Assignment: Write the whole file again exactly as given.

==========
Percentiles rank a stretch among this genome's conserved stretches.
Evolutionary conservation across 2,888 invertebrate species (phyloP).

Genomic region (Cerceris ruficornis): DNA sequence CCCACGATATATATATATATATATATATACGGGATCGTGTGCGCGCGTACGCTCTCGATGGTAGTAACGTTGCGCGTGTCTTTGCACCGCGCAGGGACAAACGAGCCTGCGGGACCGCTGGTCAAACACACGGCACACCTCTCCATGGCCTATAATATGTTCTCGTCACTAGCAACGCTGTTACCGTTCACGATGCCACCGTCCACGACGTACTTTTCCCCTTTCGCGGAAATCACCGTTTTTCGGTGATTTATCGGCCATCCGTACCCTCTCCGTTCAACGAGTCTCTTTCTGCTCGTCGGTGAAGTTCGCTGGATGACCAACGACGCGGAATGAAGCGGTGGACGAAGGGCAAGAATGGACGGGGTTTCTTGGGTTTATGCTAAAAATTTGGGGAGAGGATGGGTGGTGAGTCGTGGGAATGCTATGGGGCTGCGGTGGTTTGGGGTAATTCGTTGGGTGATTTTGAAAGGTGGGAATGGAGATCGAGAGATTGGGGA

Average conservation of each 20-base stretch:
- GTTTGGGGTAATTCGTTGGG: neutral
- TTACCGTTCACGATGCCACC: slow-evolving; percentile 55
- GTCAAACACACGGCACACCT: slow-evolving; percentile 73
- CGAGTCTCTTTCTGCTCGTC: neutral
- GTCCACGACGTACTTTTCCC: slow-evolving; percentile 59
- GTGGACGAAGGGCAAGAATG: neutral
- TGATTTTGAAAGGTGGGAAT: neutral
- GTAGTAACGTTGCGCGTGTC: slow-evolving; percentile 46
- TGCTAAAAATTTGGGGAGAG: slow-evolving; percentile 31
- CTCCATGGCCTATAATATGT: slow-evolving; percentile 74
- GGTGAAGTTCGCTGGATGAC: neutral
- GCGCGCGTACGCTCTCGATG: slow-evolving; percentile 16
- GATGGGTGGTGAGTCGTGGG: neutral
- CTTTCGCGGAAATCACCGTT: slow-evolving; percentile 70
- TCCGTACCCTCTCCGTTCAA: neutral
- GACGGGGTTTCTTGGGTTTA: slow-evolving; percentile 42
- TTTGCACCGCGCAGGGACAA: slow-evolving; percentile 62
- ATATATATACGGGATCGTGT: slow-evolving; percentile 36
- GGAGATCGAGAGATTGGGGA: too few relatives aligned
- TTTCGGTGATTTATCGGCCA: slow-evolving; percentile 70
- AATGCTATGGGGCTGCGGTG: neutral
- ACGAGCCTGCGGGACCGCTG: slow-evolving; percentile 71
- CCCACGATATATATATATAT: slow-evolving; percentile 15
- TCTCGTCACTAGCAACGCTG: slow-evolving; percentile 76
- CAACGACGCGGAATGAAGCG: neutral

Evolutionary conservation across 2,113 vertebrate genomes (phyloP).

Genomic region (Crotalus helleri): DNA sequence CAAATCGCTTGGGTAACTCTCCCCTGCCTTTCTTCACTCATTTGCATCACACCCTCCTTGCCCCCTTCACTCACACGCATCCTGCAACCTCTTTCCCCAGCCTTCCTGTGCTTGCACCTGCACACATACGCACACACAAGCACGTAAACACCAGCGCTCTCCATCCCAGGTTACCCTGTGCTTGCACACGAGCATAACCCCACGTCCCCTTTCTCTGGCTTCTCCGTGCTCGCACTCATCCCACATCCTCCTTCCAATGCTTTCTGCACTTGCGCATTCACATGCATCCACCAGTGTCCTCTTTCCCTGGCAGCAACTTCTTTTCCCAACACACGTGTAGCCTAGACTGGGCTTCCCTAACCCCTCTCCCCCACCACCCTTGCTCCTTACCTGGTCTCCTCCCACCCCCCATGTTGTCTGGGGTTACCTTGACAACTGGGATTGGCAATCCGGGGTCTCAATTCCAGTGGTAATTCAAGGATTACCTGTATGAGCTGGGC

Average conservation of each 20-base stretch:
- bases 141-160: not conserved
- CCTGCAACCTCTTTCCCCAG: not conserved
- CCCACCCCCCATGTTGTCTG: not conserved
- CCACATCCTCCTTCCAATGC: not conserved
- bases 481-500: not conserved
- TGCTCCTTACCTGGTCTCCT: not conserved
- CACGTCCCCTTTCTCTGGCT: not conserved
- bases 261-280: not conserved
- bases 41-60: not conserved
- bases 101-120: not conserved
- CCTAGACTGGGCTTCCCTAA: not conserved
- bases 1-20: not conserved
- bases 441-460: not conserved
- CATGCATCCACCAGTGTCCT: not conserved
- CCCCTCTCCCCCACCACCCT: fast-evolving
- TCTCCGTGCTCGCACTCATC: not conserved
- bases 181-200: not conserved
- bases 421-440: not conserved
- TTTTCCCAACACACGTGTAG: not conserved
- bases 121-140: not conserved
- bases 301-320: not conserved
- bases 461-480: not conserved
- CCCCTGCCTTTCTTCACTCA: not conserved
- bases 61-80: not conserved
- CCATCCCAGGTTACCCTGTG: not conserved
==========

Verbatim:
Percentiles rank a stretch among this genome's conserved stretches.
Evolutionary conservation across 2,888 invertebrate species (phyloP).

Genomic region (Cerceris ruficornis): DNA sequence CCCACGATATATATATATATATATATATACGGGATCGTGTGCGCGCGTACGCTCTCGATGGTAGTAACGTTGCGCGTGTCTTTGCACCGCGCAGGGACAAACGAGCCTGCGGGACCGCTGGTCAAACACACGGCACACCTCTCCATGGCCTATAATATGTTCTCGTCACTAGCAACGCTGTTACCGTTCACGATGCCACCGTCCACGACGTACTTTTCCCCTTTCGCGGAAATCACCGTTTTTCGGTGATTTATCGGCCATCCGTACCCTCTCCGTTCAACGAGTCTCTTTCTGCTCGTCGGTGAAGTTCGCTGGATGACCAACGACGCGGAATGAAGCGGTGGACGAAGGGCAAGAATGGACGGGGTTTCTTGGGTTTATGCTAAAAATTTGGGGAGAGGATGGGTGGTGAGTCGTGGGAATGCTATGGGGCTGCGGTGGTTTGGGGTAATTCGTTGGGTGATTTTGAAAGGTGGGAATGGAGATCGAGAGATTGGGGA

Average conservation of each 20-base stretch:
- GTTTGGGGTAATTCGTTGGG: neutral
- TTACCGTTCACGATGCCACC: slow-evolving; percentile 55
- GTCAAACACACGGCACACCT: slow-evolving; percentile 73
- CGAGTCTCTTTCTGCTCGTC: neutral
- GTCCACGACGTACTTTTCCC: slow-evolving; percentile 59
- GTGGACGAAGGGCAAGAATG: neutral
- TGATTTTGAAAGGTGGGAAT: neutral
- GTAGTAACGTTGCGCGTGTC: slow-evolving; percentile 46
- TGCTAAAAATTTGGGGAGAG: slow-evolving; percentile 31
- CTCCATGGCCTATAATATGT: slow-evolving; percentile 74
- GGTGAAGTTCGCTGGATGAC: neutral
- GCGCGCGTACGCTCTCGATG: slow-evolving; percentile 16
- GATGGGTGGTGAGTCGTGGG: neutral
- CTTTCGCGGAAATCACCGTT: slow-evolving; percentile 70
- TCCGTACCCTCTCCGTTCAA: neutral
- GACGGGGTTTCTTGGGTTTA: slow-evolving; percentile 42
- TTTGCACCGCGCAGGGACAA: slow-evolving; percentile 62
- ATATATATACGGGATCGTGT: slow-evolving; percentile 36
- GGAGATCGAGAGATTGGGGA: too few relatives aligned
- TTTCGGTGATTTATCGGCCA: slow-evolving; percentile 70
- AATGCTATGGGGCTGCGGTG: neutral
- ACGAGCCTGCGGGACCGCTG: slow-evolving; percentile 71
- CCCACGATATATATATATAT: slow-evolving; percentile 15
- TCTCGTCACTAGCAACGCTG: slow-evolving; percentile 76
- CAACGACGCGGAATGAAGCG: neutral

Evolutionary conservation across 2,113 vertebrate genomes (phyloP).

Genomic region (Crotalus helleri): DNA sequence CAAATCGCTTGGGTAACTCTCCCCTGCCTTTCTTCACTCATTTGCATCACACCCTCCTTGCCCCCTTCACTCACACGCATCCTGCAACCTCTTTCCCCAGCCTTCCTGTGCTTGCACCTGCACACATACGCACACACAAGCACGTAAACACCAGCGCTCTCCATCCCAGGTTACCCTGTGCTTGCACACGAGCATAACCCCACGTCCCCTTTCTCTGGCTTCTCCGTGCTCGCACTCATCCCACATCCTCCTTCCAATGCTTTCTGCACTTGCGCATTCACATGCATCCACCAGTGTCCTCTTTCCCTGGCAGCAACTTCTTTTCCCAACACACGTGTAGCCTAGACTGGGCTTCCCTAACCCCTCTCCCCCACCACCCTTGCTCCTTACCTGGTCTCCTCCCACCCCCCATGTTGTCTGGGGTTACCTTGACAACTGGGATTGGCAATCCGGGGTCTCAATTCCAGTGGTAATTCAAGGATTACCTGTATGAGCTGGGC

Average conservation of each 20-base stretch:
- bases 141-160: not conserved
- CCTGCAACCTCTTTCCCCAG: not conserved
- CCCACCCCCCATGTTGTCTG: not conserved
- CCACATCCTCCTTCCAATGC: not conserved
- bases 481-500: not conserved
- TGCTCCTTACCTGGTCTCCT: not conserved
- CACGTCCCCTTTCTCTGGCT: not conserved
- bases 261-280: not conserved
- bases 41-60: not conserved
- bases 101-120: not conserved
- CCTAGACTGGGCTTCCCTAA: not conserved
- bases 1-20: not conserved
- bases 441-460: not conserved
- CATGCATCCACCAGTGTCCT: not conserved
- CCCCTCTCCCCCACCACCCT: fast-evolving
- TCTCCGTGCTCGCACTCATC: not conserved
- bases 181-200: not conserved
- bases 421-440: not conserved
- TTTTCCCAACACACGTGTAG: not conserved
- bases 121-140: not conserved
- bases 301-320: not conserved
- bases 461-480: not conserved
- CCCCTGCCTTTCTTCACTCA: not conserved
- bases 61-80: not conserved
- CCATCCCAGGTTACCCTGTG: not conserved